The molecular weight of such a polyvalent alcohol per functionality is preferably from about 400 to about 2,000. Further, the molecular weight of the long-chain polyester polyol thus obtained is preferably from 800 to 6,000. The hydroxyl number of the long-chain polyester polyol is preferably from about 40 to about 120 mgKOH/g. If the molecular weight of the long-chain polyester polyol is less than 800 (hydroxyl number is more than 120 mgKOH/g), the crosslink density during the production of foam is so high as to give a hard foam. On the contrary, if the molecular weight of the long-chain polyester polyol is more than 6,000 (hydroxyl number is less than 40 mgKOH/g), the long-chain polyester polyol has too high a viscosity to handle.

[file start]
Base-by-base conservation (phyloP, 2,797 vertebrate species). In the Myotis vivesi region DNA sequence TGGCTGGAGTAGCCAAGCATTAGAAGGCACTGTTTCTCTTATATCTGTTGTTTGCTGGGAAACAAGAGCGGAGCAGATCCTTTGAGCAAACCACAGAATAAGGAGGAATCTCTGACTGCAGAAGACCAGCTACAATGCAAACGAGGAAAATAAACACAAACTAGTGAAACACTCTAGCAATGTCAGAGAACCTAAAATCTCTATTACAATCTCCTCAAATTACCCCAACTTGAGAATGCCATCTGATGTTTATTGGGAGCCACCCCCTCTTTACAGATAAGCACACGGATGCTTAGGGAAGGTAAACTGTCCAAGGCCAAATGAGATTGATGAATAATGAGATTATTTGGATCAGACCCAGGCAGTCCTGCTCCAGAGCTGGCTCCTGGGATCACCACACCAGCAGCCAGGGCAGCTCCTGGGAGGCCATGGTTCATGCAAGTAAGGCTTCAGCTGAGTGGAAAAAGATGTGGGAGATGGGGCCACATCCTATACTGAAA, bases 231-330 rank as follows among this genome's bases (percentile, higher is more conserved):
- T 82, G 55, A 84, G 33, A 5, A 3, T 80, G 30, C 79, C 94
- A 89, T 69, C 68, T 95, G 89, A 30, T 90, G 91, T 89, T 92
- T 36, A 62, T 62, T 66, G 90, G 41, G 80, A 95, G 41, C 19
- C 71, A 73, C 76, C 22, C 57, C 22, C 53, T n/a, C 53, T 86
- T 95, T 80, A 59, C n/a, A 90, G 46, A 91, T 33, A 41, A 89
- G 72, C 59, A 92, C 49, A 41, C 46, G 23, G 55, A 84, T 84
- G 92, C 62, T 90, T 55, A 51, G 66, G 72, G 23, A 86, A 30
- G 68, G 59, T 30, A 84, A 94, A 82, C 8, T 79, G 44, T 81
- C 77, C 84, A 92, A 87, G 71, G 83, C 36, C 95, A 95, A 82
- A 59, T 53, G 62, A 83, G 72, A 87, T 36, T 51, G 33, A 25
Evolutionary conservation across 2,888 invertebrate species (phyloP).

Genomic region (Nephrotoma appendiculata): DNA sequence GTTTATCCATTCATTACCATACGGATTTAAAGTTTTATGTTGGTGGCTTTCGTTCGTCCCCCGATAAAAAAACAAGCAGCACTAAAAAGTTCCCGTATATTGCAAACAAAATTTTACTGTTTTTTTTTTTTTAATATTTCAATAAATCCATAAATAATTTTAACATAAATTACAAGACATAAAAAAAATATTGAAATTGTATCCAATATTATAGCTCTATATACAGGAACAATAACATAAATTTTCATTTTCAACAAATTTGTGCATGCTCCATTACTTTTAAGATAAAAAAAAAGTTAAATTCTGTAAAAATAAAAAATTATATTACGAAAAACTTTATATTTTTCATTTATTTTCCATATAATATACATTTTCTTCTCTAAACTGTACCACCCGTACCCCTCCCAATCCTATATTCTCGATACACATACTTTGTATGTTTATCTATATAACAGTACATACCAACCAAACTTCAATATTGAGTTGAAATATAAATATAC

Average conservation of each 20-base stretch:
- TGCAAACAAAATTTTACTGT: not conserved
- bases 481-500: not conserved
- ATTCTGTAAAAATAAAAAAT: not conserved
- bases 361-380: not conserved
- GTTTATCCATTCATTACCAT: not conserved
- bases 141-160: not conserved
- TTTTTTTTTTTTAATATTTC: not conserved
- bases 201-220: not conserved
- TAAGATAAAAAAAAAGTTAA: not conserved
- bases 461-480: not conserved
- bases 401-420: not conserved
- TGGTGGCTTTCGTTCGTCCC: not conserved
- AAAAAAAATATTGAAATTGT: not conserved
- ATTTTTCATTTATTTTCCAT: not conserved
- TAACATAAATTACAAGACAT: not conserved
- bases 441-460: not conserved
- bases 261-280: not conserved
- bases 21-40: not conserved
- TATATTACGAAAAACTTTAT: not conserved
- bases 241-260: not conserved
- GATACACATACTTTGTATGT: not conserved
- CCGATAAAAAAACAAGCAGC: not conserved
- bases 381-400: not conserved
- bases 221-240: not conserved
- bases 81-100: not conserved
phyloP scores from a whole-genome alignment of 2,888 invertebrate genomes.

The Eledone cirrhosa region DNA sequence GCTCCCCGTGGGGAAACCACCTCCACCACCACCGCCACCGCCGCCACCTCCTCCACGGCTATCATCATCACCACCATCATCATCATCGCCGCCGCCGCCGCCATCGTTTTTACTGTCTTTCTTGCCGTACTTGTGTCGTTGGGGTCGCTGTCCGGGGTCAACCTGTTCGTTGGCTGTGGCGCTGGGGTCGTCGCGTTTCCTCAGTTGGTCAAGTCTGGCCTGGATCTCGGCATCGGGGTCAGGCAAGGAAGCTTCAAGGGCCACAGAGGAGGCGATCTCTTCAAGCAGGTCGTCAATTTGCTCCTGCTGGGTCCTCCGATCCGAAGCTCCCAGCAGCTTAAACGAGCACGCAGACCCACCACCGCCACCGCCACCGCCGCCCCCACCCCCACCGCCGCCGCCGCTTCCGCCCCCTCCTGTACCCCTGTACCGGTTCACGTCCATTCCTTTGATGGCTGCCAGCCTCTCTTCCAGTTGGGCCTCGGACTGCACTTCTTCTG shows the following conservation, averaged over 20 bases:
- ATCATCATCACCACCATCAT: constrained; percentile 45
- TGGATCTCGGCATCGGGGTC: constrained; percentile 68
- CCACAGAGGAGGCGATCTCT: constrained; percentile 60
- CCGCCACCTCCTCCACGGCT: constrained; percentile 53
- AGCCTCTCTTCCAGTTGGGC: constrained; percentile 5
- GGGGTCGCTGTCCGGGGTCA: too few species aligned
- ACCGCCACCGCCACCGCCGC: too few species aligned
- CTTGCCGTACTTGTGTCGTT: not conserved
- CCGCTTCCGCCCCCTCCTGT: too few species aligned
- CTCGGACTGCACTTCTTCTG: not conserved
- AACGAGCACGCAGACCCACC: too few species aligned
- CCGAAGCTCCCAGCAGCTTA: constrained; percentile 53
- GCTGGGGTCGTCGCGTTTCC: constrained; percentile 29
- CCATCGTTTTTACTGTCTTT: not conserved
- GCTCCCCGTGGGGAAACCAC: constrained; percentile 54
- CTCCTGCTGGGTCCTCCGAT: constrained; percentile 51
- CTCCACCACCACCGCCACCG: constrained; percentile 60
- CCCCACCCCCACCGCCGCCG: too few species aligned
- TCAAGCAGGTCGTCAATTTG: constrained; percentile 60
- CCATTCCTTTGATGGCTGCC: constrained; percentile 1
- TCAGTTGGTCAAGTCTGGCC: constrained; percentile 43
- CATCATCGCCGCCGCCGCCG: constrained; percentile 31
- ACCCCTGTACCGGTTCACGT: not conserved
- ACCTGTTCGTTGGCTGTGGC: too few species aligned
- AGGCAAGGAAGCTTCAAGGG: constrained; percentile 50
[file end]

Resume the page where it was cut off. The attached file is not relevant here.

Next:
In the present invention, as the polyester polyol there may be used a polyester polyol having a hydrocarbon group having not more than 4 carbon atoms between ester bonds in combination with the foregoing long-chain polyester polyol. As such a polyester polyol having a short-chain hydroxyl group there may be normally used a polyester polyol which is used in the preparation of a flexible foam. This short-chain polyester polyol can be used in such an amount that the good compatibility of the polyester polyol with the polyether polyol is not impaired. The proportion of the short-chain polyester polyol is preferably not more than 70% by weight based on 100% by weight of the sum of the amount of the long-chain polyester polyol and the short-chain polyester polyol.